sargo maggiore – white seabream or sargo (Diplodus sargus). Among the many regional names are: cappuccino (“hooded”; Abruzzo, Marche); saricu monica (Calabria); saricu tunnu (Sicilia).
scampo (plural scampi) – the prawn family member most commonly cooked up and known as scampi in the UK (though monkfish tail has, illegally, also been served up as scampi). This is the Dublin bay prawn, langoustine or Norway lobster (Nephrops norvegicus). Italian regional names include: arancio, arganello, astracio, scampolo.
scombro/sgombro – mackerel, Atlantic mackerel (Scomber scombrus). Also maccarello (Lazio; I see both names in Rome), lacerto (Liguria).
scombro cavallo – see lanzardo.
scorfano – scorpion fish. Refers to seveal species. I wrote my first investigations prompted by buying scorfano.
scorfano rosso – red scorpionfish (Scorpaena scrofa). Also called cappone in Toscana; cappone means “capon”, ie a castrated cockerel, but in the fishy world is also used for capone gallinella (tub gurnard).
seppia – cuttlefish or common European cuttlefish (Sepia officinalis). Regional names include sepa, seccia, siccia, purpo siccia, pruppusiccia, so at least there’s a pattern. Though Davidson says it’s also called a scarpetta in Puglia. A scarpetta is a ballet shoe or trainer, and one nice Italian expression for when you mop up the sauce in your plate with a piece of bread is “fare la scarpetta” – make the ballet shoe – just to confuse things.
sciabola – see spatola.
seppioline – little cuttlefish.
serra – see pesce serra.
soace – see suacia.
sogliola – sole, or more specifically the common sole (Solea solea). Italians do catch other species, but this is the main variety, and one Brits will know as Dover sole. Another problematic species due to beam-trawling.
spigola – bass, European seabass, Mediterranean seabass (Dicentrarchus labrax). Also known as bronzino (Liguria); ragno (Veneto, Toscana); lupasso (Davidson says this is the Lazio name, but I’ve only ever seen spigola in Rome); lupu de mari (Sicilian); and pesce lupo, though frankly variations on the latter names (“wolf fish”) seems to pop up for various species, including Anarhichas lupus. These days, it’s commonly reared in fish-farms, something I’ve got very mixed feelings about (see salmone).
spatola – silver scabbard fish, frostfish, beltfish (Lepidopus caudatus). Pesce bandiera (Lazio).
squalo – generic noun for shark.
stella – see leccia stella.
stoccafisso, stoccofisso – like baccalà, dried salted cod, Gadus morhua. The difference between the two seems to be a matter of argument, but It’s possibly a question of where the Gadus morhua is sourced: baccalà being Atlantic, stoccafisso being Norwegian/Arctic. It’s also a question of a different salting process.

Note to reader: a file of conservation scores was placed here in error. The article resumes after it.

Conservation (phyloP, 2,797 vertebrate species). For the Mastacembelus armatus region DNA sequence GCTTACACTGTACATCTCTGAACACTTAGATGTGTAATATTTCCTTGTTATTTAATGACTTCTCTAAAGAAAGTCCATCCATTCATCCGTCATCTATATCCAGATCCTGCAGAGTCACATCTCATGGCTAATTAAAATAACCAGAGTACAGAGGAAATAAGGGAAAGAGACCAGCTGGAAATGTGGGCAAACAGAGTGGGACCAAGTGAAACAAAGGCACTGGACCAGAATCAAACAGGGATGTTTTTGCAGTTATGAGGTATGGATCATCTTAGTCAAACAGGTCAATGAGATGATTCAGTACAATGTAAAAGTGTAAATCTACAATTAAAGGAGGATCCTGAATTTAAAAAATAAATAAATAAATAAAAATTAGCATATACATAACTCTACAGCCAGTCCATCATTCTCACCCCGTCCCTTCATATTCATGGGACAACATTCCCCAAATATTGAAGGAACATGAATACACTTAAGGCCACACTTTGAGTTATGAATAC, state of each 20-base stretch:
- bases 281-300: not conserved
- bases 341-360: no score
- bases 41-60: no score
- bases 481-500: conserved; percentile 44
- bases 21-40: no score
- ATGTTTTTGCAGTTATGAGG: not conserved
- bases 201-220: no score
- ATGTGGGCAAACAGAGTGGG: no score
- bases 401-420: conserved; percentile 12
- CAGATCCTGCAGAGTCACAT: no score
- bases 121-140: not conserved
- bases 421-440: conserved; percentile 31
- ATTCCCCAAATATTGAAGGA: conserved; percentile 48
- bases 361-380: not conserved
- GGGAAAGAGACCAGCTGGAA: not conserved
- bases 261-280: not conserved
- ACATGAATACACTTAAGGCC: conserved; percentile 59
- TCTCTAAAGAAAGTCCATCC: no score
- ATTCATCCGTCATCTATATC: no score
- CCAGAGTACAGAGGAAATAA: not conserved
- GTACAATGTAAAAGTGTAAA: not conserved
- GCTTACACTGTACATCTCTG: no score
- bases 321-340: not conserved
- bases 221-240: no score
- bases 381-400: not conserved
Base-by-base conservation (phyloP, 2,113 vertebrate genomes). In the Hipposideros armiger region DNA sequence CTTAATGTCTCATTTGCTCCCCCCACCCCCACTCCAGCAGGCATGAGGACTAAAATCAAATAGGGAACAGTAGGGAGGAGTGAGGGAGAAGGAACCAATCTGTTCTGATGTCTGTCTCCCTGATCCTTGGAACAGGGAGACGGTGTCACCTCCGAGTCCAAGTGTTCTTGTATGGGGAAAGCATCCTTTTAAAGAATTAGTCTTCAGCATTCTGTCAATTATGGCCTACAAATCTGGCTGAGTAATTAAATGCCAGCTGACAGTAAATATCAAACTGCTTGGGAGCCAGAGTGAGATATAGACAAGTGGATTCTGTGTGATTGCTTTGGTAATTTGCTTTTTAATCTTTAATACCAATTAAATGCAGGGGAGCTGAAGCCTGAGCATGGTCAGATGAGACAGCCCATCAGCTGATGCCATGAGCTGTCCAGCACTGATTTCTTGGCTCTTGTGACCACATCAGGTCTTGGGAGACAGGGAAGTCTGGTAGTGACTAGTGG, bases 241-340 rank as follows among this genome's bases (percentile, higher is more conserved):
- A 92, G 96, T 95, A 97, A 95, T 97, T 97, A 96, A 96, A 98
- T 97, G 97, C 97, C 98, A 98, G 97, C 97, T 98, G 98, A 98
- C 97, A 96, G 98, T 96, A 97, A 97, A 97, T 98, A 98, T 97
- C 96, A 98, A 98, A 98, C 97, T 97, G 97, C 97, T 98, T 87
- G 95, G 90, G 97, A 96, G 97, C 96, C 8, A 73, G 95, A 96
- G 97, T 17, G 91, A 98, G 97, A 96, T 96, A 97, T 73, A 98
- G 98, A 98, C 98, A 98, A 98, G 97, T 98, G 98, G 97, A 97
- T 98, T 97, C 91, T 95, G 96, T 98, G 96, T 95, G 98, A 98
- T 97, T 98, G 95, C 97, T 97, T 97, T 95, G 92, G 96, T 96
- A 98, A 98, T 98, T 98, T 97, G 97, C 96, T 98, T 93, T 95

suacia – Mediterranean scaldfish (Arnoglossus laterna), a flatfish related to flounder. A lot of the northern Italian names seem to be variations on petrèe, petrale, pataracia, peteracchia, but in the south things just spread out and have no apparent similarities. Also commonly known as zanchetta. My poster also lists it as soacia, though I can’t find any reference to that name in Davidson or online.
sugarello – Atlantic horse mackerel, scad, jack mackerel (Trachurus trachurus). Confusingly, the fish that’s literally called “horse mackerel” in Italian, Sgombro cavallo, is a different species – see lanzardo. (Note, mackerel is one of those vague terms that doesn’t exclusively include members of the same family of fish. So while the true mackerel, Scomber scombrus, and the chub mackerel,  Scomber colias, are members of the Scombridae family, this one is instead a member of the Carangidae family. They’re all, however, oily fish or pesce azzurro that have certain cosmetic similarities, notably the sheeny-shiny skins.) Scad isn’t generally eaten in the UK.
suro – see sugarello.

T
tellina – wedge shell, a type of bivalve (Donax trunculus). Apparently also known as fasiola and trilatera in Lazio, though in her book The Food of Rome and Lazio, Oretta Zanini de Vita just uses tellina, while Italian Wikipedia says they’re also called arsella. I had them in a pasta dish very much like spaghetti alle vongole, except that they’re small so it takes a lot longer to get the meat out of the shells. Tellina is also the French name. Strangely, Donax trunculus isn’t in the Tellina genus of bivalves – I can only assume it was scientifically reclassified after the Latin name became commonly used (via Vulgar Latin) for various edible bivalves.
tilapia – tilapia. Farmed tilapia is found in Italy, such as in my local DOC supermarket where they have it in packets, smoked. Unlike the aquaculture of salmon, which requires wild fish for feed, tilapia can be fed on a less unsustainable food source: algae. But they are also fed maize, a controversial crop (intensive monoculture, GM etc etc). Never mind the questions of hormones and chemicals. It’s a tricky one. I would say “try to buy organically reared tilapida” but a) you may not be able to get the relevant info and b) people will moan about it being pricier. You know what you – saving human civilisation in the face of environmental meltdown requires us to recalibrate their food consumptions habits. Anyway, back to tilapia in Italy. The farmed species found here are Nile tilapia (Oreochromis niloticus) and Mozambique tilapia(Oreochromis mossambicus).
tonnetto – see tonno alletterato.
tonno, tonno rosso – tuna, specifically northern bluefin tuna (Thunnus thynnus). I’ve tried not to eat this perenially popular fish, well, for most of my adult life really as it’s the poster boy of over-exploited marine life. Indeed, most tuna species are firmly Red Listed these days, despite what supermarkets may sell you about line-fishing or even “ranches”, which are fish farms that don’t raise tuna from eggs, but instead still deplete natural stocks by taking young fish from the wild. Insanely, “Ranching also uses high amounts of other wild fish as feed – about 20kg of wild fish to produce just 1kg of tuna.” (from Greenpeace, here). Here is it too on the IUCN Red List.